A common topic my Phoenix plastic surgery patients frequently ask me about is how they should best prepare for surgery. Preparing for surgery is not simply reading the preoperative paperwork- it actually encompasses a few different subtopics such as physical preparation, mental preparation and family / work preparation.
From a physical standpoint, it is best to be as healthy as possible heading into surgery. This includes eating nutritious foods (lots of vegetables, clean proteins), maintaining a regular exercise program, and avoiding harmful habits like smoking or alcohol around the time of surgery. Good hydration and a multivitamin are helpful as well. If patients have underlying medical problems, it is important that these are evaluated by their primary care doctor or another expert if needed. Heading to surgery in good physical shape will speed up recovery and lower risks.
From a mental standpoint, patients need to be prepared for the changes they will experience, both short and long term. Immediately after surgery, some discomfort is to be expected although this will be managed with pain medications. The type of soreness associated with most aesthetic surgery is similar to the discomfort one would feel the day after a really rough work-out, with stiffness and soreness being more common than severe pain. Another mental factor to be considered is that medications from anesthesia and pain pills can make people feel “off”, or emotional for a few days. This is a less common issue, but it occurs, it is important to understand this is temporary. Finally, patients need to understand that immediate results are not their long term results, so swelling, bruising and other irregularities should not become a point of focus or concern as these issues resolve on their own over time. Realistic expectations of short and long term results will go a long way towards long term satisfaction after surgery.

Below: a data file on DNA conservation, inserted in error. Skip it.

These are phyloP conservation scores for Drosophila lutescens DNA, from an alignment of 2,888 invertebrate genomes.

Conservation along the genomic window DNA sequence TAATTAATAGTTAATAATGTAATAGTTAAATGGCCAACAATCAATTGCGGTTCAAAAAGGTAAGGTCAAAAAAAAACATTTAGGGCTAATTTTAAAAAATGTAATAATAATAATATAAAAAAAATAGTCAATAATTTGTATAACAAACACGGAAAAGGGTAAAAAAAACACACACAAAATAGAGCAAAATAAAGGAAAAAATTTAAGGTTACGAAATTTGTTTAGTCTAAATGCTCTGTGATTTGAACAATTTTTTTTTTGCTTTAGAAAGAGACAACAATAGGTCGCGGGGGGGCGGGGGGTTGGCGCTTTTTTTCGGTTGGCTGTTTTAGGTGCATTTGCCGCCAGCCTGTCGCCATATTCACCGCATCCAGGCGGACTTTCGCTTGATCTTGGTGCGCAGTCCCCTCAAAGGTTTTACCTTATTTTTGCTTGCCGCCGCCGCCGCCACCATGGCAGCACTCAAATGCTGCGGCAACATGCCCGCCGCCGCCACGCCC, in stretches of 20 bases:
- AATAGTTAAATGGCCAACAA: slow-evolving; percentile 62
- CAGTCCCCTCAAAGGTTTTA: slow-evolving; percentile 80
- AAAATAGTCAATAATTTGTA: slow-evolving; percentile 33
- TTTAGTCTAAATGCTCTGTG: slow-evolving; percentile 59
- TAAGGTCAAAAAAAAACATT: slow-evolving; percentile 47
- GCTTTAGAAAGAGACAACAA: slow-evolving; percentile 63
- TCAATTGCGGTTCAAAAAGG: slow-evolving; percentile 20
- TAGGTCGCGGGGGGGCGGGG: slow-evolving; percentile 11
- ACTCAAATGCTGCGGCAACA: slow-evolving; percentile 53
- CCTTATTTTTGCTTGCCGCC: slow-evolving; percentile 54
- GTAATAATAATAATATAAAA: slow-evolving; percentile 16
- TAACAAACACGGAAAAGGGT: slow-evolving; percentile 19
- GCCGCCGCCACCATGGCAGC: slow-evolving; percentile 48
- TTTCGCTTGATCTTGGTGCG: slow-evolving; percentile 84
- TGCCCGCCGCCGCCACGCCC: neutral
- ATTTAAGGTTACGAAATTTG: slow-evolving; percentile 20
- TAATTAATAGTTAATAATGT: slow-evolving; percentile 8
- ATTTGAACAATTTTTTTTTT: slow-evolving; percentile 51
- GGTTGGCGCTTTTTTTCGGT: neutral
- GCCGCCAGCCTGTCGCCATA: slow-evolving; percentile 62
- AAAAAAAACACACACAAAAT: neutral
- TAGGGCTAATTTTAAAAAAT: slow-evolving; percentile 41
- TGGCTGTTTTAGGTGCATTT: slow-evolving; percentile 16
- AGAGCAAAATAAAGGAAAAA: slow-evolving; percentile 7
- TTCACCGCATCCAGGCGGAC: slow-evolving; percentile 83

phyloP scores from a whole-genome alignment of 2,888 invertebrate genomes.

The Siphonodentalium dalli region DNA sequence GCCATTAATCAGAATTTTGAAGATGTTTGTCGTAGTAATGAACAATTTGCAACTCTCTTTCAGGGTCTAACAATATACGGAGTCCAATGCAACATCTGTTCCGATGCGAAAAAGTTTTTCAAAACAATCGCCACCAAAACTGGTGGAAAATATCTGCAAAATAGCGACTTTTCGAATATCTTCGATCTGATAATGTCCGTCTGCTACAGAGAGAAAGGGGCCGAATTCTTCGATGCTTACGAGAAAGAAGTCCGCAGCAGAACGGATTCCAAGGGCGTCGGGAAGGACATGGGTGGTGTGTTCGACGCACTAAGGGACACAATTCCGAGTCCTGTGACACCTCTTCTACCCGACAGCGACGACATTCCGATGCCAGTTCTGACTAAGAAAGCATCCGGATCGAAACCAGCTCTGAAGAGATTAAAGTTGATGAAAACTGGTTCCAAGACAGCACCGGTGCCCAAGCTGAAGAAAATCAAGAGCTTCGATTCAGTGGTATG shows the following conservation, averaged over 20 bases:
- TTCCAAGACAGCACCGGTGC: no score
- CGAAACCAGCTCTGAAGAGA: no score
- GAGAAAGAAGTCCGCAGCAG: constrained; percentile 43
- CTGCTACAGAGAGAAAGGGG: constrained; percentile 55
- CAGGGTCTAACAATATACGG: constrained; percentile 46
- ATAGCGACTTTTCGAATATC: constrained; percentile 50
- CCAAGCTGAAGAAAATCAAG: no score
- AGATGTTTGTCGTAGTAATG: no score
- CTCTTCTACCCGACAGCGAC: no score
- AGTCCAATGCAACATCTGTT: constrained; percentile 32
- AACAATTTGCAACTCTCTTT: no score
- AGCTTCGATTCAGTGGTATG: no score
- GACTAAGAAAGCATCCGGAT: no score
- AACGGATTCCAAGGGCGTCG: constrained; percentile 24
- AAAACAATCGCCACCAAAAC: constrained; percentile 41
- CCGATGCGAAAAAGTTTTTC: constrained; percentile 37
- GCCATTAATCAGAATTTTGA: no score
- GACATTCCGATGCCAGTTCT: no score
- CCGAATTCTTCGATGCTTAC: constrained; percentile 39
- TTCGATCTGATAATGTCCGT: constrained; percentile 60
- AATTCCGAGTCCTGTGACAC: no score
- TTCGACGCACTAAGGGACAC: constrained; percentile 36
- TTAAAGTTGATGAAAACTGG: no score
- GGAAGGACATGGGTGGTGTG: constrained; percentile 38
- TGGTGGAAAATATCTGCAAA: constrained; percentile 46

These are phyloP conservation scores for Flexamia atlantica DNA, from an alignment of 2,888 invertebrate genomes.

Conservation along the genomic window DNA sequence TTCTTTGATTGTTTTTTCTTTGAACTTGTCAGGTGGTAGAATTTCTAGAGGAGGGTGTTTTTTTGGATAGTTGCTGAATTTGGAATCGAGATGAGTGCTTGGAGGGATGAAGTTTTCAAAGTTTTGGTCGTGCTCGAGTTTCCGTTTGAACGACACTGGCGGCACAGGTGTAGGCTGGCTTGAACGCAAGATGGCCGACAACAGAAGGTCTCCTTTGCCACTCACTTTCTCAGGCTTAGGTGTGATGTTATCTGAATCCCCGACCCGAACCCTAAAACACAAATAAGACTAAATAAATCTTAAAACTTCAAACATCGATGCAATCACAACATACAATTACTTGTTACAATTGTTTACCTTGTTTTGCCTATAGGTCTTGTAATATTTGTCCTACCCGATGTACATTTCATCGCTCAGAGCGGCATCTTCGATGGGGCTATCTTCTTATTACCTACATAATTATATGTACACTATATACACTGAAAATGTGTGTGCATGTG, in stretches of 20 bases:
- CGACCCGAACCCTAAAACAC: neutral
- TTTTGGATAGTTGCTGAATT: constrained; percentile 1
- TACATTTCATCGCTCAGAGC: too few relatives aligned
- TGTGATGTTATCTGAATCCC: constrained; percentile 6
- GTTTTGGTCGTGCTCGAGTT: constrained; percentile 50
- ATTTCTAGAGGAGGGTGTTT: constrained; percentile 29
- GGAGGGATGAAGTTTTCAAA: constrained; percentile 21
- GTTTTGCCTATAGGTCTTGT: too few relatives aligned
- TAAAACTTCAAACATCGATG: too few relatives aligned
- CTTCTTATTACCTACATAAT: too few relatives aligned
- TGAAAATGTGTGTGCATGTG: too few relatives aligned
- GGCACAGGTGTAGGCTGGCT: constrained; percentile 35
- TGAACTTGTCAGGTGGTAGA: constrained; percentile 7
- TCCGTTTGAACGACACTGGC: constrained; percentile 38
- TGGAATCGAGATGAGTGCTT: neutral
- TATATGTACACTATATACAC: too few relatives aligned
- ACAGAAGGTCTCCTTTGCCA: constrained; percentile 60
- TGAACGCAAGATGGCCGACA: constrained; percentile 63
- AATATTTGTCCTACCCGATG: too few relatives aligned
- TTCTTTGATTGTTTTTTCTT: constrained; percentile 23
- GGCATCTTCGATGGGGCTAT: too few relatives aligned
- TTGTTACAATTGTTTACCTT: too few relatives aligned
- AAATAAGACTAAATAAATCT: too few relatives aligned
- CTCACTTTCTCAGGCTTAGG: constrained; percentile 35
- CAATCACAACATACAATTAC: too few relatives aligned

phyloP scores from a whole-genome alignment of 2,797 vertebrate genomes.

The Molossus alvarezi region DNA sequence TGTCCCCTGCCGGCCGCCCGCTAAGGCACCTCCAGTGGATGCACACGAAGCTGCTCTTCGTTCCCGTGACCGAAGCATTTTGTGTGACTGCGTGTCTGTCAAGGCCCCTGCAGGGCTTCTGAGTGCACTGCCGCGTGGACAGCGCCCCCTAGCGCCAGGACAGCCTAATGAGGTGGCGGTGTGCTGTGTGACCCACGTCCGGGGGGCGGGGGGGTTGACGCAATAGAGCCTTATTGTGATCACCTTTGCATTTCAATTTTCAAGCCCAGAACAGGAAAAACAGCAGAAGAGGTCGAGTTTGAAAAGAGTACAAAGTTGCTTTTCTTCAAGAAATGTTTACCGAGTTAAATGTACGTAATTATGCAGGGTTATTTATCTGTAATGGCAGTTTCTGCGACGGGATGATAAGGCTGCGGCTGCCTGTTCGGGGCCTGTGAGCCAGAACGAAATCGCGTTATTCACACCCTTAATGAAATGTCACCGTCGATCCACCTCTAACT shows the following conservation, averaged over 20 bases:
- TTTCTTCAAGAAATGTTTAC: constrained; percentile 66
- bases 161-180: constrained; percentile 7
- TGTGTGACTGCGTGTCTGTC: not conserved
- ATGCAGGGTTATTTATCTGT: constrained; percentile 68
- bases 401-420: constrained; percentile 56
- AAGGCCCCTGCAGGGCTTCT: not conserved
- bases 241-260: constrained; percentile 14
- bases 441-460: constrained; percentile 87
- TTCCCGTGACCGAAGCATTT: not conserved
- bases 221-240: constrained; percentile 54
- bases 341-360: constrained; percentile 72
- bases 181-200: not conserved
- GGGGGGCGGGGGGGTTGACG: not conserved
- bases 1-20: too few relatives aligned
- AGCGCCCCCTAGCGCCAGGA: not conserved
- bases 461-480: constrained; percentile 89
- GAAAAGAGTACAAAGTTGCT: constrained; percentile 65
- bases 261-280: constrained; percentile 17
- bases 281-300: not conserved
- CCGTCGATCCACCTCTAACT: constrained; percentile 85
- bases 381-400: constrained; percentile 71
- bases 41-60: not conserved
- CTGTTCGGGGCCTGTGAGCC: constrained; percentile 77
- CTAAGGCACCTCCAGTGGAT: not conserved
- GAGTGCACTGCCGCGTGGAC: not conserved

With regards to social and work preparations, patients must make adequate allowances for the surgery recovery period. Patients will need some help for themselves for at least a day or two, and patients with small children will need assistance for a week or longer depending on the surgery. Trying to do too much early on after surgery can increase complications, and driving is not legal while on pain medications. For work, most desk jobs are fine after a week to ten days, but more physical jobs will require more time to recover. Thankfully, most workplaces will have less physical work options for employees recovering after surgery, but this often takes some advanced planning to set up.
Clearly this is not a comprehensive list of all preoperative preparations, but hopefully this will start the thought process of what to do to make your surgical recovery as smooth as possible. For more information on this topic, please check out my interview on RadioMD.